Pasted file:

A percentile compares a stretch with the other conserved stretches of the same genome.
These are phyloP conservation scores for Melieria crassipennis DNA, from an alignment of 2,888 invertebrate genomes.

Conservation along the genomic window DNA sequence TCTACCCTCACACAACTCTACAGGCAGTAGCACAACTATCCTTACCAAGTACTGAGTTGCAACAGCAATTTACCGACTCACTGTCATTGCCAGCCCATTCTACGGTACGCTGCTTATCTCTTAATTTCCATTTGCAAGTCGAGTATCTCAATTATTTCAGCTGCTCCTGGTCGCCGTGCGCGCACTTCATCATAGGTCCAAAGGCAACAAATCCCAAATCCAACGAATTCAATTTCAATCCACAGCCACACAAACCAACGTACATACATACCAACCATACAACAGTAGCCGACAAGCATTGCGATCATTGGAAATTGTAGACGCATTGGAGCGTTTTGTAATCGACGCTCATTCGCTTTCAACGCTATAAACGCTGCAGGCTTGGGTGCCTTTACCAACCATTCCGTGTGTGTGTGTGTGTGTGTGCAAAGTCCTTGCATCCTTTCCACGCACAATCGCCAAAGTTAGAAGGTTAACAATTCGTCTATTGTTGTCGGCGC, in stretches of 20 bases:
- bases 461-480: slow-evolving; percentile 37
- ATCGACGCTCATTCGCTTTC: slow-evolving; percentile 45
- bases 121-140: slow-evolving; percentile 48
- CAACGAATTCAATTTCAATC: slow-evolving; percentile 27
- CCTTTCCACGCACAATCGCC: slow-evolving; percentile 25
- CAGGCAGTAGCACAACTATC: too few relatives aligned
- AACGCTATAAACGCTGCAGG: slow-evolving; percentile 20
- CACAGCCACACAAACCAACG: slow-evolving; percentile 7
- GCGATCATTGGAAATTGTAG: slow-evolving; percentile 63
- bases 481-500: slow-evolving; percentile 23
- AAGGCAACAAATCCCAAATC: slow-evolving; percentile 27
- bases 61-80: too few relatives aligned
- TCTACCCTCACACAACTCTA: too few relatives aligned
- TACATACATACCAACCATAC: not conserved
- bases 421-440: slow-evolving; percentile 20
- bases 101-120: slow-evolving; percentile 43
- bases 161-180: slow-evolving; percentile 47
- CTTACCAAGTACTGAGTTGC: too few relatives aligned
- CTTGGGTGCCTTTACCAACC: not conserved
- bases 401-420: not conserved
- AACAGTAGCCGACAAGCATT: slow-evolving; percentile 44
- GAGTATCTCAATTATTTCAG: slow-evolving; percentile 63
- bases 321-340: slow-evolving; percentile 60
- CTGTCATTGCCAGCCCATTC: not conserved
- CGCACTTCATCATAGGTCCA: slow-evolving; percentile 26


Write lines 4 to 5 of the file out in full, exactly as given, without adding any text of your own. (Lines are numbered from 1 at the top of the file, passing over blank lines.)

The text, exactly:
- bases 461-480: slow-evolving; percentile 37
- ATCGACGCTCATTCGCTTTC: slow-evolving; percentile 45